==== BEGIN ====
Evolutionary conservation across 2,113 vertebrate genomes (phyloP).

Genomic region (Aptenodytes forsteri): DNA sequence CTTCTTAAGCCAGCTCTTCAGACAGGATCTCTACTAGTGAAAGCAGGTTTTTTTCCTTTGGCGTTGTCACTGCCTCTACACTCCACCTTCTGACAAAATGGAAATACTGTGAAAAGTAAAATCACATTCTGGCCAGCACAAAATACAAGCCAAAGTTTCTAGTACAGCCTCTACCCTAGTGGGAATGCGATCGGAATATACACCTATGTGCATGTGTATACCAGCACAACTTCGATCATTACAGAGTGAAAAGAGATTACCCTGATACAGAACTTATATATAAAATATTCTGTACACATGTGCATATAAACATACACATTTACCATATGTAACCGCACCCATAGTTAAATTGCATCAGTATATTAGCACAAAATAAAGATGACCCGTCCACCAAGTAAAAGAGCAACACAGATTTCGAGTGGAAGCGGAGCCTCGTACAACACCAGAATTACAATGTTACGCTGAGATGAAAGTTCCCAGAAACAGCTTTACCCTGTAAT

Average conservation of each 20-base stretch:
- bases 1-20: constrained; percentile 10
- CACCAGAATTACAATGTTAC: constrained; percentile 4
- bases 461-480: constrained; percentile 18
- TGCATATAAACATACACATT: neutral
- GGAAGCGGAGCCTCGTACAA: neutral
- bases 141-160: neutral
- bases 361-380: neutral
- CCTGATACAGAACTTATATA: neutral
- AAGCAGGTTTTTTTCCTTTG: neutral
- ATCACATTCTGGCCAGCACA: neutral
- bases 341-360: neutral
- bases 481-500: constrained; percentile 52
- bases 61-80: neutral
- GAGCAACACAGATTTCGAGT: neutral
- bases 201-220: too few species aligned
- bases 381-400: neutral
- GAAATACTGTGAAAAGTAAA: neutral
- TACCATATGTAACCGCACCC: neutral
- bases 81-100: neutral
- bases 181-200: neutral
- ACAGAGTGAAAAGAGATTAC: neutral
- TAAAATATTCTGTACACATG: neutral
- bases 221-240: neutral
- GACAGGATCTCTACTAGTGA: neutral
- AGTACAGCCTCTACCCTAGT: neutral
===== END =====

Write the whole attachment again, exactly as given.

Evolutionary conservation across 2,113 vertebrate genomes (phyloP).

Genomic region (Aptenodytes forsteri): DNA sequence CTTCTTAAGCCAGCTCTTCAGACAGGATCTCTACTAGTGAAAGCAGGTTTTTTTCCTTTGGCGTTGTCACTGCCTCTACACTCCACCTTCTGACAAAATGGAAATACTGTGAAAAGTAAAATCACATTCTGGCCAGCACAAAATACAAGCCAAAGTTTCTAGTACAGCCTCTACCCTAGTGGGAATGCGATCGGAATATACACCTATGTGCATGTGTATACCAGCACAACTTCGATCATTACAGAGTGAAAAGAGATTACCCTGATACAGAACTTATATATAAAATATTCTGTACACATGTGCATATAAACATACACATTTACCATATGTAACCGCACCCATAGTTAAATTGCATCAGTATATTAGCACAAAATAAAGATGACCCGTCCACCAAGTAAAAGAGCAACACAGATTTCGAGTGGAAGCGGAGCCTCGTACAACACCAGAATTACAATGTTACGCTGAGATGAAAGTTCCCAGAAACAGCTTTACCCTGTAAT

Average conservation of each 20-base stretch:
- bases 1-20: constrained; percentile 10
- CACCAGAATTACAATGTTAC: constrained; percentile 4
- bases 461-480: constrained; percentile 18
- TGCATATAAACATACACATT: neutral
- GGAAGCGGAGCCTCGTACAA: neutral
- bases 141-160: neutral
- bases 361-380: neutral
- CCTGATACAGAACTTATATA: neutral
- AAGCAGGTTTTTTTCCTTTG: neutral
- ATCACATTCTGGCCAGCACA: neutral
- bases 341-360: neutral
- bases 481-500: constrained; percentile 52
- bases 61-80: neutral
- GAGCAACACAGATTTCGAGT: neutral
- bases 201-220: too few species aligned
- bases 381-400: neutral
- GAAATACTGTGAAAAGTAAA: neutral
- TACCATATGTAACCGCACCC: neutral
- bases 81-100: neutral
- bases 181-200: neutral
- ACAGAGTGAAAAGAGATTAC: neutral
- TAAAATATTCTGTACACATG: neutral
- bases 221-240: neutral
- GACAGGATCTCTACTAGTGA: neutral
- AGTACAGCCTCTACCCTAGT: neutral